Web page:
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# A bulb rated 60W, 220V is connected across 110V mains lines. The power consumed is –A) 10WB) 15WC) 20WD) 25W

Last updated date: 15th Sep 2024
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Hint: We know that the electrical appliances are rated with a power consumption when connected to a given standard potential difference. The power consumption can vary when the voltage supplied to the appliance is deferred due to the current flow variation.

The electrical appliances use the electrical energy to work out their desired functions. The power consumed by the appliances is dependent on the potential difference applied to it. We know from the Joule’s law of heating that the electrical appliances dissipate a considerable amount of energy in the form of heat. The heat energy is proportional to the voltage drop and the current through the electrical appliance with a particular resistance. The rate of this heat dissipation is the power dissipation of the given appliance. It is given as –
$P=VI$
In the present situation, a bulb is given the power rating of 60W at 220V mains supply. We can find the resistance of the bulb by substituting the formula for current from the Ohm’s law as –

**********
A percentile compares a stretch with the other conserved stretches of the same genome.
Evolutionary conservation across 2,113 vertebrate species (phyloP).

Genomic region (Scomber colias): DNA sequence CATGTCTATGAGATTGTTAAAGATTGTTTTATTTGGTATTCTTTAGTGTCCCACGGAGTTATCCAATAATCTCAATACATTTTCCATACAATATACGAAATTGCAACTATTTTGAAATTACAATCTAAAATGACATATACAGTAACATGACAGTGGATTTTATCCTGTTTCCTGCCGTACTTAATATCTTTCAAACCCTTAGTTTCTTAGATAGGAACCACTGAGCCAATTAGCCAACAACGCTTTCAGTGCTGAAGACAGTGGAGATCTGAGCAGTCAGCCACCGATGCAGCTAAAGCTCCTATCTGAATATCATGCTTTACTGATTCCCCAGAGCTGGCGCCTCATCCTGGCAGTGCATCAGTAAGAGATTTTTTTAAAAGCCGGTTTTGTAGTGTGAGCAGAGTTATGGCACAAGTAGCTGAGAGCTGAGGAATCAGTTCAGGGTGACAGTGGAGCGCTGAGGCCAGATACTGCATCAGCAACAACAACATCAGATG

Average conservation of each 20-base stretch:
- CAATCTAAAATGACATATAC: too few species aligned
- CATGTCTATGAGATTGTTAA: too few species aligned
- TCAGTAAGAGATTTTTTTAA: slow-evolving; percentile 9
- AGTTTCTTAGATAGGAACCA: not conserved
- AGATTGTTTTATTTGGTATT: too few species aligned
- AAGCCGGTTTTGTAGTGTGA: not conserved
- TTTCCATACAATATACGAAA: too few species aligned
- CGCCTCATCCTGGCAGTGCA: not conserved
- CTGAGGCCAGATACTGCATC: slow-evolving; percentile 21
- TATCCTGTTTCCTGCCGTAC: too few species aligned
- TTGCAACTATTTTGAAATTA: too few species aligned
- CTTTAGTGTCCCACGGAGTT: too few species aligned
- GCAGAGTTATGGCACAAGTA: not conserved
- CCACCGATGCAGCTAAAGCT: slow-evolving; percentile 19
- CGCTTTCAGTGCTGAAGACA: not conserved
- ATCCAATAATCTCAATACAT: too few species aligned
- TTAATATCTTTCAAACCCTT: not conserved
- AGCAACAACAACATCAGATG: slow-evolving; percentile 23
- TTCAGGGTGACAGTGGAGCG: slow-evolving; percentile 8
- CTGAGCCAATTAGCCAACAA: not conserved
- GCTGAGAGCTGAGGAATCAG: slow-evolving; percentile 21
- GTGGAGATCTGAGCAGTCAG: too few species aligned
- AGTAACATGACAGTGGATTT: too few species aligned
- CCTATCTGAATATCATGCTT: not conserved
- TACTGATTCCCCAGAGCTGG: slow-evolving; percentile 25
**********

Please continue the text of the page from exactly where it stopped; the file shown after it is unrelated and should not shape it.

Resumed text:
\begin{align} & P=VI \\ & \text{From Ohm }\!\!'\!\!\text{ s law,} \\ & I=\dfrac{V}{R} \\ & \Rightarrow P=\dfrac{{{V}^{2}}}{R} \\ \end{align}
We can substitute the given values of power rating and the voltage to find the resistance of the bulb as –
\begin{align} & P=\dfrac{{{V}^{2}}}{R} \\ & \Rightarrow R=\dfrac{{{V}^{2}}}{P} \\ & \Rightarrow R=\dfrac{{{220}^{2}}}{60} \\ & \Rightarrow R=806.67\Omega \\ \end{align}
The resistance of the bulb will be constant even if the voltage is changed. The power consumption due to the voltage of 110V can be found as –
\begin{align} & P=\dfrac{{{V}^{2}}}{R} \\ & \Rightarrow P=\dfrac{{{110}^{2}}}{806.67} \\ & \therefore P=15W \\ \end{align}
The power consumed by the bulb when the mains supply is 110V is 15W.

The correct answer is option B.

Note:
The current through the resistor also will vary with the change in the voltage. This is the direct application of Ohm’s law in which the resistance of the material is a constant which balances the change in the current and the voltage variation for an Ohmic resistor.